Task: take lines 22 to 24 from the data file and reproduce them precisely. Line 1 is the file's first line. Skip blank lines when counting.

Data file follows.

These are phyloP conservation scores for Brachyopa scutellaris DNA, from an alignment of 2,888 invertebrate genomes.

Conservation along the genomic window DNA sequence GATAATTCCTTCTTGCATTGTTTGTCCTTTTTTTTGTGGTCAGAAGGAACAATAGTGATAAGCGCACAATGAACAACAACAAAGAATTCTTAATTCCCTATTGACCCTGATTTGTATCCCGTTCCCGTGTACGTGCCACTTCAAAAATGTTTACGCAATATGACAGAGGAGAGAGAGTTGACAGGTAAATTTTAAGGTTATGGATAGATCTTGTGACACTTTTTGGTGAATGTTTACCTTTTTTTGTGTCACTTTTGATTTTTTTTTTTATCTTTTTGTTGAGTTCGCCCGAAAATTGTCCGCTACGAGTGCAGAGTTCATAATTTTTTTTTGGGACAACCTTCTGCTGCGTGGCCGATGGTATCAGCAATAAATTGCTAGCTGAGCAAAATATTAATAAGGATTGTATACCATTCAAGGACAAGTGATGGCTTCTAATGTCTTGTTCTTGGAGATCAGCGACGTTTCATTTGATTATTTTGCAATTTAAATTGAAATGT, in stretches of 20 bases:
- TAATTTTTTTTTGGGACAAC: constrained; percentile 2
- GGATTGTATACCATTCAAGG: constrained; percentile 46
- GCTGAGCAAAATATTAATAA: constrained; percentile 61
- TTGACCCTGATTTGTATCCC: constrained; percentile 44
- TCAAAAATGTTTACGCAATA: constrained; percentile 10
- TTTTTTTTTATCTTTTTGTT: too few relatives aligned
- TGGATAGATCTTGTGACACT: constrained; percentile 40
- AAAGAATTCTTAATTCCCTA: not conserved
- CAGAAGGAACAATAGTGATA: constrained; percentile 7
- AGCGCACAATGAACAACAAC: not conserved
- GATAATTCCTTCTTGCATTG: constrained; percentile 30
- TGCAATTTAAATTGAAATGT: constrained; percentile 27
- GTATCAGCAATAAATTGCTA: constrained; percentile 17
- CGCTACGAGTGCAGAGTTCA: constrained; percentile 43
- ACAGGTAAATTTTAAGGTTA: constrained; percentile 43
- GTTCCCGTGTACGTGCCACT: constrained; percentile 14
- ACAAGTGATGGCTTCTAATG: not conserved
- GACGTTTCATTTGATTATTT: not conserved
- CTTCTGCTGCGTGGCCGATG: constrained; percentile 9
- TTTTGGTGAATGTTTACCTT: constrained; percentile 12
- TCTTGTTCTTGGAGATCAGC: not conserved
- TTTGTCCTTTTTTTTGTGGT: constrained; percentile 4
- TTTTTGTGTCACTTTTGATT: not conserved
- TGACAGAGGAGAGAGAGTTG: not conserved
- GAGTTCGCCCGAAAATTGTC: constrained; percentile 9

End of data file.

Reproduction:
- TTTTGGTGAATGTTTACCTT: constrained; percentile 12
- TCTTGTTCTTGGAGATCAGC: not conserved
- TTTGTCCTTTTTTTTGTGGT: constrained; percentile 4